eltonlaw On our nutty world

The Cost of Driving Additional Weight

DISCLAIMER: I’m pretty sure my calculations & logic are correct but I’m not confident so take everything with a pinch of salt.

With that out of the way, here’s some quick context. Two week ago, I ran out of water so I’ve just been drinking fucking tea and coffee for hydration. Anyways, on a recent Costco run, I finally picked up a pack of water bottles, which I didn’t immediately bring up to my room. That was a couple of days ago so I’ve just been trucking this pack of water bottles around town with me. So just earlier, my friend was ribbing me about it, saying I was wasting money not bringing the water up. Instead of bringing it up, I wrote this post.

A quick google search shows that every additional 100 lbs should roughly reduces gas mileage by 1-2%. That’s pretty low but the author doesn’t explain the number and I’m thinking “how hard could this be” so I attempted to calculate it myself.

From this wiki on energy density, Gasoline is 34.2 MJ per litre. Engine efficiency is roughly 20%, so we have 6.84 MJ of usable energy per litre. I can’t find information on the weight of my 2015 Hyundai Elantra so I’ll use 4,009 pounds which this article cited as the average weight of American cars in 2010. I couldn’t find the 0-60 time of my car, so I used the time for the 2016 Hyundai Elantra Value Edition and calculated acceleration from that.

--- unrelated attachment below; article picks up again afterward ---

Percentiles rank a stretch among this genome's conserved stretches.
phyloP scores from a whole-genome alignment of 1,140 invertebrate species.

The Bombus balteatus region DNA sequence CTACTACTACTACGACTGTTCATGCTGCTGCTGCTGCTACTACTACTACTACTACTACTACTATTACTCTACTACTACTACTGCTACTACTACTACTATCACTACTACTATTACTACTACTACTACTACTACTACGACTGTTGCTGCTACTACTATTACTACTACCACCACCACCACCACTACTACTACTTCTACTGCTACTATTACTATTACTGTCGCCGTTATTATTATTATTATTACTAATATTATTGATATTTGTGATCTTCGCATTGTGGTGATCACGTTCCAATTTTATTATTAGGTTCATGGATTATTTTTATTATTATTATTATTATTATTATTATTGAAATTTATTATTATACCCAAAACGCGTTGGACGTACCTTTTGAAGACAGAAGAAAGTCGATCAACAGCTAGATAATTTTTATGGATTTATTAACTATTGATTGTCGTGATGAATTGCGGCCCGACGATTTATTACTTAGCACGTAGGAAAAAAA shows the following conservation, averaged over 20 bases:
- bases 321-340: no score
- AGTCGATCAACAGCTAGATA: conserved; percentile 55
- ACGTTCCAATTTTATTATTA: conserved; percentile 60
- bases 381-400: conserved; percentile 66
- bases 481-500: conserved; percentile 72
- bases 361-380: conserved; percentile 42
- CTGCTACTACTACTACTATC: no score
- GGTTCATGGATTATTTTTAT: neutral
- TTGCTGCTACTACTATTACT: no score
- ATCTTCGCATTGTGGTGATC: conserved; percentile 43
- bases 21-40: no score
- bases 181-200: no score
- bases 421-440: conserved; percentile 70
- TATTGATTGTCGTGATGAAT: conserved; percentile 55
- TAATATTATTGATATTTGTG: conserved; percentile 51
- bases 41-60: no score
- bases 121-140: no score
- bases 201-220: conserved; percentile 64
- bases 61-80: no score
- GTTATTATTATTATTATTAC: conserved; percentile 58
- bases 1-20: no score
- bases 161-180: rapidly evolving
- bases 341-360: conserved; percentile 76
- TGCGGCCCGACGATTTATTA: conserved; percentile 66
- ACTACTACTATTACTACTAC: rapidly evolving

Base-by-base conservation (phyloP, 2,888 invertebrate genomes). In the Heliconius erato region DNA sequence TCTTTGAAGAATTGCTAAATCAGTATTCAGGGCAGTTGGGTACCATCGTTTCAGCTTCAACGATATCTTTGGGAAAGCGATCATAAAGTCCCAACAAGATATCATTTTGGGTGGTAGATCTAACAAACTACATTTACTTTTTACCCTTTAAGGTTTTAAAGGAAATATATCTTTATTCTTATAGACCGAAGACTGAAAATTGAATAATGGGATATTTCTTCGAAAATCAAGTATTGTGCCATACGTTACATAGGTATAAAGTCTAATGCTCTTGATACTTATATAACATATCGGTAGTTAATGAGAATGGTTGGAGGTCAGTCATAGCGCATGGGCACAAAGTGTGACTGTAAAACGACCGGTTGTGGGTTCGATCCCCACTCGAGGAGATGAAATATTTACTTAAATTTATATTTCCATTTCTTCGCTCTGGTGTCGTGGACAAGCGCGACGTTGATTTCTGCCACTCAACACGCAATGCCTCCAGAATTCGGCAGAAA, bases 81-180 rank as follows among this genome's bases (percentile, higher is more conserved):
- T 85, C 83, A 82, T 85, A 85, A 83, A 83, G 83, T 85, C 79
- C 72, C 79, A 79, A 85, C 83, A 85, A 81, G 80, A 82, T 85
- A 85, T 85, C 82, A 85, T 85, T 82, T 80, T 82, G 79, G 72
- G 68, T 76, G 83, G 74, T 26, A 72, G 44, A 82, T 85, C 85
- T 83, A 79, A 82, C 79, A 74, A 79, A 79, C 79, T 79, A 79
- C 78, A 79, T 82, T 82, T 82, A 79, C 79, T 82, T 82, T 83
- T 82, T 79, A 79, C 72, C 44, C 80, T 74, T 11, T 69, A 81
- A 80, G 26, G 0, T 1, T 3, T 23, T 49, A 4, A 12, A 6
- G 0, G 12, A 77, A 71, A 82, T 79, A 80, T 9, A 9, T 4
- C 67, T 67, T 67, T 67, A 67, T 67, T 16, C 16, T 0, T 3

Using the above, we can calculate a rough estimate of what we want, here are the calculations:

calculations

I figured that if I just compared the difference in work for two different weights, I wouldn’t have to calculate all this stuff like air drag and friction. I know hardly any physics so my process to find the cost per km is pretty trivial. Essentially I found the difference in work attributable to the change in weight which was then translated into cost. The result was a cost per km coming out to 1.27 cents which is 1.2% of gas price. That’s a bit above the value of 1-2% per 100 lbs that was mentioned earlier, but it’s still pretty close (considering my calculations oversimplified the situation)